The use of topical fluorides may result in a significant reduction in caries.Topical application of fluoride is available via:
Over-the-counter fluoride mouthrinses are not recommended for preschool agedchildren. Fluoride mouthrinses or brush-on gels may be recommended for school-agedchildren with active caries or at high risk for caries. Indicators of increasedcaries risk include:
Over-the-counter rinses are designed for daily use. Higher concentrationfluoride prescription rinses and gels are designed for weekly use.
Using small amounts of fluoride on a routine basis can help prevent tooth decay.Too much fluoride could cause fluorosis of developing enamel. Fluorosis usuallyis mild, with tiny white specks or streaks that often are unnoticeable. Developmentof fluorosis depends on the amount, duration and timing of excessive fluoride intake.Products containing fluoride should be stored out of the reach of young children.
Toothpaste can be used as a means to deliver fluoride to the tooth surface.The use of a fluoridated toothpaste should always be supervised in this age group.For those under three years old, a smear or rice size amount of fluoridated toothpastetwice a day is recommended by the American Academy of Pediatric Dentistry and AmericanDental Association.12A very small amount of fluoridated toothpaste, equal to the size of a pea, shouldbe wiped onto the toothbrush by the caretaker for children over aged 3 to 6 yearsof age twice a day.12Caution should be taken to prevent the swallowing of toothpaste during criticalperiods of enamel formation.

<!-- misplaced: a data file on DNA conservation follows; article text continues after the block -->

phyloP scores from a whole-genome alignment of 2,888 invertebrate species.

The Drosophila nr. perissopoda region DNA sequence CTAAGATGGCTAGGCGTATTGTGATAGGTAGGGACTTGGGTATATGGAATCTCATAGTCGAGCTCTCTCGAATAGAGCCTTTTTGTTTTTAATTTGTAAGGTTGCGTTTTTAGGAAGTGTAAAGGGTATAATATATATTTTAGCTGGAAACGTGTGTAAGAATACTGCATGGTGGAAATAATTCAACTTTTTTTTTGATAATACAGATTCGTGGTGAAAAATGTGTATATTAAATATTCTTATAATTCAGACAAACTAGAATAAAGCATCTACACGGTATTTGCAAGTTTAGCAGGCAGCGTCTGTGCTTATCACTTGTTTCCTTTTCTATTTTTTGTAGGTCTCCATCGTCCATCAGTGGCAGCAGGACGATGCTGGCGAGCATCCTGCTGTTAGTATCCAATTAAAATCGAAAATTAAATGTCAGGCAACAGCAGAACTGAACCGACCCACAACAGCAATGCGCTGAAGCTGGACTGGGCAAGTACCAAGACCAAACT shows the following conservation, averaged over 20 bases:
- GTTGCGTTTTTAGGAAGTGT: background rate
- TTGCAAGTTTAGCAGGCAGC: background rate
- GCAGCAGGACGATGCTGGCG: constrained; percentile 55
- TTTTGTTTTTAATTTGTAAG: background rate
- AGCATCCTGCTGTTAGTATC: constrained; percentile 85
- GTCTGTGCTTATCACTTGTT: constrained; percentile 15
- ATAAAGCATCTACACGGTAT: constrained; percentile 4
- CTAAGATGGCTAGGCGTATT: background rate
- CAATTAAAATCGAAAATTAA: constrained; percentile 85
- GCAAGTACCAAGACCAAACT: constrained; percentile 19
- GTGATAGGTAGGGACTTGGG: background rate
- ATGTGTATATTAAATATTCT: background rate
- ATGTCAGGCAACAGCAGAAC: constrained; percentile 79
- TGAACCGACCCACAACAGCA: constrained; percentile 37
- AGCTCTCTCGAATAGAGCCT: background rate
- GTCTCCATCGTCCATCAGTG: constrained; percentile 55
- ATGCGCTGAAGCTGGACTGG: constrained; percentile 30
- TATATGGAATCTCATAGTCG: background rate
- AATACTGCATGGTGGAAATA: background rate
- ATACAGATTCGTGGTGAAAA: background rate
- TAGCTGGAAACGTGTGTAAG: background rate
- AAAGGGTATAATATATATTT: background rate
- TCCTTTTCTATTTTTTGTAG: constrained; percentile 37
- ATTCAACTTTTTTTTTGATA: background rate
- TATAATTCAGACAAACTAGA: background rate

Fluoride products should be kept in childproof storage areas. This includesnot only supplements but toothpastes, fluoride rinses, and gels.